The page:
The Hun is a strange creature indeed. The stray example abroad might prove to be amusing, if not quite charming. This charm, however, rarely extends to the invasive hordes seen in parts of Spain and Italy in August. Observed in their native habitat, Huns are some of the more confusing creatures on earth.
Let us start our discussion of the Hunnish character in the context of humour. The Hun has a reputation for being humourless – a reputation that most Huns are fully aware of. Please allow me to tell you of an instance when this was made clear to me. Last Sunday, through an act of mass spite by the Deutsche Bahn proletariat all trains for the hour were cancelled. Trying to bide my time, I returned to kiosk at Trier Hbf for a second cup of coffee. The attendant, slightly bored due to light traffic, was more than willing to stop and chat. Our discussion eventually touched on jokes. A female Hun, also desperate to stave off boredom, had joined our little conversation a few minutes before. Thinking of nothing better to do, I told them the joke about the world’s shortest book being The Complete Collection of German Jokes. The attendant, clearly of West African extraction, had a laugh. Surprisingly, the Hun laughed loudest and thanked me for telling her a joke to add to her collection. German humour, it seems, tends to be highly situational. Perhaps not the best joke tellers, Huns still find humour in daily situations and make sport of what they can.
Another most amusing aspect of the Hun is his, in in the case of the other half of the population, her, personal character. The Hun is, in general, straightforward. While arguably not the easiest lot to get on with, Huns are usually blunt and honest. The Hun rarely smiles, but a Hunnish smile is a sincere smile. A Hun laugh is a whole-hearted laugh. There is little mystery to what that smile or laugh means, or what is hidden beneath it. There isn’t. Or, to be more accurate, there rarely are ulterior motives. Moreover, a Hunnish invitation to have dinner is an honest and sincere invitation and a genuine attempt to show hospitality. Unlike similar invitations frequently issues in a particular island of some size north of France, there is genuine discomfort if the invitation is not accepted at some point.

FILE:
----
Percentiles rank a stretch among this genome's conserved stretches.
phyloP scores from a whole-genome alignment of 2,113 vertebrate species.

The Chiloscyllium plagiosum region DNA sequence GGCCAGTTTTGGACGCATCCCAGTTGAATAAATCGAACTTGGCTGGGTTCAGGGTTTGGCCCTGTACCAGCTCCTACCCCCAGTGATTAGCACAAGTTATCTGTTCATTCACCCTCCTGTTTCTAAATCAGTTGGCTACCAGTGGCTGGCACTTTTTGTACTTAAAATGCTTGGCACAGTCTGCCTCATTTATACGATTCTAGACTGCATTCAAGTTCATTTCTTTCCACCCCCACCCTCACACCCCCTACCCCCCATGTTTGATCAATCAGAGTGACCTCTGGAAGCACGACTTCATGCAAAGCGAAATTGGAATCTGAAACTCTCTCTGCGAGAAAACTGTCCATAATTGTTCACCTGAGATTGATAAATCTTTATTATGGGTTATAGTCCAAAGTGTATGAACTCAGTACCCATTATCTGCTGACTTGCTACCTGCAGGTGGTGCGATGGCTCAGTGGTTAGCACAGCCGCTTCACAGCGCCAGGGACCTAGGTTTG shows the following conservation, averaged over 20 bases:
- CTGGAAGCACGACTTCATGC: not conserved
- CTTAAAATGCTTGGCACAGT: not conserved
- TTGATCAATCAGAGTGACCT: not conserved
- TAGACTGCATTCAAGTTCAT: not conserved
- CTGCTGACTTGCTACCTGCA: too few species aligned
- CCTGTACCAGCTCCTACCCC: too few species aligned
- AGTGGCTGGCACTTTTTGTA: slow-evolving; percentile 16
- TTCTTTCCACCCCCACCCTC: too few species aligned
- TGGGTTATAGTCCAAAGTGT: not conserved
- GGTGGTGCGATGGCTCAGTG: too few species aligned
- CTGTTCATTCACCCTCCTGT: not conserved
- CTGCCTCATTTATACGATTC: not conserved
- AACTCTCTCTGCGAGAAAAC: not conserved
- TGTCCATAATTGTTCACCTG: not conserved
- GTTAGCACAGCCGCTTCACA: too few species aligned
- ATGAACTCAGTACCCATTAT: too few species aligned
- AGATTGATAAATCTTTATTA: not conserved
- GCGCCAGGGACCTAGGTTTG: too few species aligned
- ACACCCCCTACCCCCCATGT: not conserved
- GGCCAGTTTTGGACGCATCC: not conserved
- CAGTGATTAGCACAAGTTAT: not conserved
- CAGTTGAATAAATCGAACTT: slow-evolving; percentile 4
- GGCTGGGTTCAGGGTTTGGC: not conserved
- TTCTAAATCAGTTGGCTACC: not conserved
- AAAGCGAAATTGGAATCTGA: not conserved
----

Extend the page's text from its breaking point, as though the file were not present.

A further example of the quirkiness of the Hunnish character can be found in the response to need or perceived vulnerability. Last week, while walking to fitness centre, a young, well-dressed woman ran up to me in a state of panic. She said that a woman was lying in a car park and was unresponsive. She did not wish to be alone and telephoned emergency services. It took a fair amount of effort on my part to convince her to leave at least 2 yards between her and the “woman”. Having lived in a major urban centre I am very familiar with the effects of drugs and alcohol on the common vagrant and generally can spot one with little effort. Within a few minutes an ambulance arrived. Both medics were, on sight, as cynical as me. Our mutual cynicism was not unwarranted as that unresponsive woman was a man who had drunk himself into a stupor. Being legally relieved of our obligation to remain, she with a look of disgust went to work and I, with a roll of the eyes and a knowing glance at the medics, went to work out.
A further example of Hunnish concern was displayed today. Having an unusually low body temperature and a sluggish heart-rate, my tolerance for cool weather is unusually high. As it is late October, temperatures have declined into the ‘teens. This does not stop me from walking about with wet hair. The attendant at fitness centre was concerned about my health, asking if I would be able to avoid illness. I simply laughed and told him that I had spent the past two winters in a place where the average temperatures at night can fall to -40 for weeks. This was warm for me.
In short, the Hun is a complicated but surprisingly humane creature. Despite a certain difficulty that takes some effort to grow accustomed to, the Hun is surprisingly warm if given a chance.